Celebrating El Dia De Los Tres Reyes Magos (Three Kings' Day) at Church


by Gladys E. Rivera

Our congregation is composed of people from many of the Latin American countries. We have people from Colombia, Ecuador, Peru, Chile, Guatemala, El Salvador, Mexico, Dominican Republic, and Puerto Rico. Most of these countries don't celebrate December 25 as the day children receive their Christmas gifts. The children in these countries get their presents on January 6, El Día de Los Tres Reyes Magos (Three Kings' Day). This is the day that we remember how the wise men brought their gifts of gold, frankincense, and myrrh to Jesus.

Since children in our cities get so many presents during Christmastime, often they don't appreciate or enjoy the small gift the church could give them. For this reason and because we want the children to learn traditions native to the countries of their parents, our church for several years has decided to give out the Christmas gifts on the day the children who are back in our countries get them, January 6.

On the Sunday that is closest to January 6, we celebrate the visit of the wise men to Jesus. At one of these celebrations one year, we asked the parents to dress their children in costumes native to their countries. The countries to be represented were not limited to Latin America, but included countries from around the world. The children representing the different countries in the dramatization had an opportunity to say how they loved Jesus. Other children dressed as the wise men, Herod, Mary, Joseph, the shepherds, and Jesus. We ended our multicultural experience with everyone holding hands and singing "He's Got the Whole World in His Hands."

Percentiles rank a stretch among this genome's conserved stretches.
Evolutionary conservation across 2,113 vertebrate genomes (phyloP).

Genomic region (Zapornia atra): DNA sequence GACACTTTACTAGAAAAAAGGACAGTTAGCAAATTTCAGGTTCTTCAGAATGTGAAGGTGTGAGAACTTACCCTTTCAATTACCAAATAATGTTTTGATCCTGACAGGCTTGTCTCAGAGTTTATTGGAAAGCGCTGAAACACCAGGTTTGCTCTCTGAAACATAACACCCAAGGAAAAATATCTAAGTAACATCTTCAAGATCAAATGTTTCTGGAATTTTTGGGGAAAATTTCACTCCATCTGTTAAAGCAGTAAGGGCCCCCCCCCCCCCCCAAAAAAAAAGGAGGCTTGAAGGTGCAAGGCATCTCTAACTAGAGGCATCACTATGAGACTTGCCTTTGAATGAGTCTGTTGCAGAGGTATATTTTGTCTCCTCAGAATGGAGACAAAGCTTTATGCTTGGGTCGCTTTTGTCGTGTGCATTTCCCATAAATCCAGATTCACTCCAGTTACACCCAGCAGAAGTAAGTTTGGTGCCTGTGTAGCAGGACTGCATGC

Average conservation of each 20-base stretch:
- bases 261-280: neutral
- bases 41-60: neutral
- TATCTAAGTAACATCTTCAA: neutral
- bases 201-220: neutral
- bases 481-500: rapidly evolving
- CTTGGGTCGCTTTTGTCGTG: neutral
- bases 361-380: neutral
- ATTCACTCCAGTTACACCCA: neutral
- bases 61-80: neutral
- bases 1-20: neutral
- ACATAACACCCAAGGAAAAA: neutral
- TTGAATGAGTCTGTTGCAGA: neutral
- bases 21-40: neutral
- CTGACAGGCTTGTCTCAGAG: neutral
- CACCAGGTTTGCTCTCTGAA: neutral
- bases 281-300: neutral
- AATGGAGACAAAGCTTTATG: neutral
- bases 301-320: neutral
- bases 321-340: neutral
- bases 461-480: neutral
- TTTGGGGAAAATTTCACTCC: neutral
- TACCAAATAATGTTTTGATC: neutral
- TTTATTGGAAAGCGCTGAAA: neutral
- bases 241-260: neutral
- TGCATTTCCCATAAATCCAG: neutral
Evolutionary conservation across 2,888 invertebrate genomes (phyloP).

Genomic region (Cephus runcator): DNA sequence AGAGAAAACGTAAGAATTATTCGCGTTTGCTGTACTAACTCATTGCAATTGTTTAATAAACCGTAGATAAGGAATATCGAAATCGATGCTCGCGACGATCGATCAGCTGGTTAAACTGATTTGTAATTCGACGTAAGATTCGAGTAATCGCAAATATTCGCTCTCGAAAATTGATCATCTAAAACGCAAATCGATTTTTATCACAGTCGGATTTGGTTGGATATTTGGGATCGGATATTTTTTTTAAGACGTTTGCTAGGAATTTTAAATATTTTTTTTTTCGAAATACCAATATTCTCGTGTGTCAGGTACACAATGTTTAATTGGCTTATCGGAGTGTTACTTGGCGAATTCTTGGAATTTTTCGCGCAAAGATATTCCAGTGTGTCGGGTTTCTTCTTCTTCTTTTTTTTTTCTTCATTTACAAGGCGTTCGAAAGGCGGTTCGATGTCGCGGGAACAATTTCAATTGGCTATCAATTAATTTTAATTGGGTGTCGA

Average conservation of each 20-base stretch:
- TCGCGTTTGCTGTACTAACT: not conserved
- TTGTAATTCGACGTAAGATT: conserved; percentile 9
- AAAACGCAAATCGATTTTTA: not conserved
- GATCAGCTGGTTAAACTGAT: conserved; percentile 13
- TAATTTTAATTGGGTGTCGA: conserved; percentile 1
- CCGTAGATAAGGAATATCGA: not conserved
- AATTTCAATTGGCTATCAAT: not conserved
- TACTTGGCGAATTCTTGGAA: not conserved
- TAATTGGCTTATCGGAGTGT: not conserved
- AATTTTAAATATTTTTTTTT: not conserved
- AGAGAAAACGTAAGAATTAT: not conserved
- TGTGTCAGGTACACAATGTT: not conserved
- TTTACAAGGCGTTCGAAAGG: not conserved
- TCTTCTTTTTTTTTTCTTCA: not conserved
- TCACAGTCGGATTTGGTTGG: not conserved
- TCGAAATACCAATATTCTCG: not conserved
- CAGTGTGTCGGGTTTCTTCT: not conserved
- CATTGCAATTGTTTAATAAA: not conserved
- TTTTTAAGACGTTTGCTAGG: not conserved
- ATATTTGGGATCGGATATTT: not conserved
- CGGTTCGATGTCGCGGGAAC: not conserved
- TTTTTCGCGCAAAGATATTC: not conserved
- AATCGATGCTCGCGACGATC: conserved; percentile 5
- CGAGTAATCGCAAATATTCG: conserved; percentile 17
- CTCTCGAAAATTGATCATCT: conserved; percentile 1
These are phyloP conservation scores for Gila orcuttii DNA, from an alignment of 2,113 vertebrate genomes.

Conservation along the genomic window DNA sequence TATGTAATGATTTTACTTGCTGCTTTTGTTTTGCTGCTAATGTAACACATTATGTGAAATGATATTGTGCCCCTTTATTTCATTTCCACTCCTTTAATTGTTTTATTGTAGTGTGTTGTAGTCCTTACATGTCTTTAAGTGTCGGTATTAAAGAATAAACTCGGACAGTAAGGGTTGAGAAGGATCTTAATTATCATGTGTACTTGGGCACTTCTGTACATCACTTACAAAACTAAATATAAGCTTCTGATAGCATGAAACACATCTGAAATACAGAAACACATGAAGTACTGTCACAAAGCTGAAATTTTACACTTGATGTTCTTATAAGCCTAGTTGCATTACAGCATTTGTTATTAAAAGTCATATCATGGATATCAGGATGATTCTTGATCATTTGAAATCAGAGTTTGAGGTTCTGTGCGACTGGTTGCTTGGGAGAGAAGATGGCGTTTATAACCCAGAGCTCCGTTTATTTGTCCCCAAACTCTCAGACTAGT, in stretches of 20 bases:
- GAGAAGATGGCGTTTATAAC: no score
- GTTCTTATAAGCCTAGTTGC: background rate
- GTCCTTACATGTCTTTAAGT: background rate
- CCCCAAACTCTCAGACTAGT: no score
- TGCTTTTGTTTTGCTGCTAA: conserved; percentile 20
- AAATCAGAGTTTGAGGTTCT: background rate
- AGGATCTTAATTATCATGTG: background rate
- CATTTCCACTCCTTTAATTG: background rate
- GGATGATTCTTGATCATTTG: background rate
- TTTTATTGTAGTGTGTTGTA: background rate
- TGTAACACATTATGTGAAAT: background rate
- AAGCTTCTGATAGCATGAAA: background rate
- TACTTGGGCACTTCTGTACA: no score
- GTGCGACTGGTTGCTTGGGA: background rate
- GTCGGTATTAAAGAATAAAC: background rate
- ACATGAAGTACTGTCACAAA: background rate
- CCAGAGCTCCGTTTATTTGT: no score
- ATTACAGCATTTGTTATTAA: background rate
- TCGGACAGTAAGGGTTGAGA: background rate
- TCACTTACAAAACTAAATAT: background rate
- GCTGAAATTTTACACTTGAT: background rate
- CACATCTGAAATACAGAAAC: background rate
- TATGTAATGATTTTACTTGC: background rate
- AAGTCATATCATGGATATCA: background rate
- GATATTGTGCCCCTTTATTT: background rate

Often at our celebrations, including El Dia de Los Tres Reyes Magos, we have a piñata. A piñata is a container made out of papier-maché. Many times it is shaped like an animal, a person, or just a round balloon. The piñata is filled with candy and small toys. It's hung from the ceiling, and blindfolded children take turns trying to break it with a stick. When it breaks, all the goodies come down and the children run to collect as many goodies as they can carry. It is said that when a piñata is broken, and all the goodies come down, it represents blessings coming from heaven.

At our church, La Iglesia Del Redentor (Church of the Redeemer) in Hempstead, New York, we are trying to keep our homeland traditions alive. We enjoy celebrating cultural traditions that help the old remember and teach the young so that they will never forget.

Here are more ideas for a celebration:

Gladys Rivera is a member of La Iglesia Del Redentor (Church of the Redeemer) in Hempstead, New York.